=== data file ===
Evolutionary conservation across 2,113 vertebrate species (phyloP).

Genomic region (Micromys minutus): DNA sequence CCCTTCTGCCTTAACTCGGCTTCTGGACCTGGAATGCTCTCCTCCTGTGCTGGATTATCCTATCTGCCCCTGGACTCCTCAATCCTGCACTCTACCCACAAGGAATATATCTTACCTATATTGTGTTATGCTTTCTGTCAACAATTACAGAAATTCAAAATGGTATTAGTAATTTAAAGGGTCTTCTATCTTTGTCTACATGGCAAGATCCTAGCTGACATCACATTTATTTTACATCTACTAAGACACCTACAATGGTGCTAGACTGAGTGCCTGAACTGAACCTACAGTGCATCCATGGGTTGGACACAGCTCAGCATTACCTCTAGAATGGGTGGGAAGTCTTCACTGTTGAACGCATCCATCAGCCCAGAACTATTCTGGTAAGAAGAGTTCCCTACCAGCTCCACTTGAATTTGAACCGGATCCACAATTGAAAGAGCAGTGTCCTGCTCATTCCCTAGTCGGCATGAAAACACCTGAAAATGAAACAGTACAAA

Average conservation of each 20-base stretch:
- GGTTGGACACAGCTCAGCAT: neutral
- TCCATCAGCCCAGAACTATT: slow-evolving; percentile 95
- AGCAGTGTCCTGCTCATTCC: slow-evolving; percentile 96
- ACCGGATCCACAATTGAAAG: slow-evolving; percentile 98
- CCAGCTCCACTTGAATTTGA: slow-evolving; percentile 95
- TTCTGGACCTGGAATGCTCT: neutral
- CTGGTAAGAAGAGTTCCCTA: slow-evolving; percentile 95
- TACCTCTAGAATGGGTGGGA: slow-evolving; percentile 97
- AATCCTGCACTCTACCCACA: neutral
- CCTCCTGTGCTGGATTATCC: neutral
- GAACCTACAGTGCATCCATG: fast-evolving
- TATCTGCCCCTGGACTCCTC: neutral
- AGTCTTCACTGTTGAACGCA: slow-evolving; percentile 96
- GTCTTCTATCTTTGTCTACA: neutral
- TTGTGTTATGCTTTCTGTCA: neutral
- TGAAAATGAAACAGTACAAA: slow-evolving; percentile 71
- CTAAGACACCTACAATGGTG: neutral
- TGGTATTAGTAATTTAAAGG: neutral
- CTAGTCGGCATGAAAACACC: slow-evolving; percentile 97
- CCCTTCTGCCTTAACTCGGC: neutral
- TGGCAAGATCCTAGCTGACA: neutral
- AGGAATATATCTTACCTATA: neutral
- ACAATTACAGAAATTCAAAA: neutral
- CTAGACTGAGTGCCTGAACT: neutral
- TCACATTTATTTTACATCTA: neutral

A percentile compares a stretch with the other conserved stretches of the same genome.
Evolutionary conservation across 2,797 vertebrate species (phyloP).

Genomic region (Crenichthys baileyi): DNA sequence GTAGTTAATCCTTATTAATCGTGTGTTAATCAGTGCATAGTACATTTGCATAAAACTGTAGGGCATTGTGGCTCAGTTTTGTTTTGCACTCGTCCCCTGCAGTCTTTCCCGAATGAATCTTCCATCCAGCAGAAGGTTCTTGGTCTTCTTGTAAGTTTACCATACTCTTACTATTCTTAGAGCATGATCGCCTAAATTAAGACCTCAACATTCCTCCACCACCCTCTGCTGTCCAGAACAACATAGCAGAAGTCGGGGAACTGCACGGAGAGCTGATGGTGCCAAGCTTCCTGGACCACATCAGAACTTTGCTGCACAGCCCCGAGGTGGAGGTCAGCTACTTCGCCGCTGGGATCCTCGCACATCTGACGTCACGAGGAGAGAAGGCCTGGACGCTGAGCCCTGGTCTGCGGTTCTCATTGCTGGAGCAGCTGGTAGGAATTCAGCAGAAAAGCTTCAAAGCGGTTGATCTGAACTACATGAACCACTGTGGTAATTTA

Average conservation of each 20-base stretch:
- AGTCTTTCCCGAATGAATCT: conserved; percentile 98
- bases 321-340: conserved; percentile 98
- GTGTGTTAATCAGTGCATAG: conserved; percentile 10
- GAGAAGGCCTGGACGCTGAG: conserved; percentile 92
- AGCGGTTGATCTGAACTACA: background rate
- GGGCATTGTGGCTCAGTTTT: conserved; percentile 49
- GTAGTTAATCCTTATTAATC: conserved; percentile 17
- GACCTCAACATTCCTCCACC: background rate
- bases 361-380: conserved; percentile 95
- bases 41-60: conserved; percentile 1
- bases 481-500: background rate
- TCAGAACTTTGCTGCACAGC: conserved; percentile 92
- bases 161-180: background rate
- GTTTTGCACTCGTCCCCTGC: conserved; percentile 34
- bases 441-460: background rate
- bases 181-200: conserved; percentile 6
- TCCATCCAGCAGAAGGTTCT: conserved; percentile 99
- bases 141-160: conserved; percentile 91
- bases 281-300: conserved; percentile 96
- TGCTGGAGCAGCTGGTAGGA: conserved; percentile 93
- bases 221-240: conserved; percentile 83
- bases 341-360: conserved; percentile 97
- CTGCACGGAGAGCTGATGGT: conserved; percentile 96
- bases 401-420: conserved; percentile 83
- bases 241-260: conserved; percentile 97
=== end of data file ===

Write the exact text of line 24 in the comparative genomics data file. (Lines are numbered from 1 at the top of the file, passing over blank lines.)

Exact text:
- TGGCAAGATCCTAGCTGACA: neutral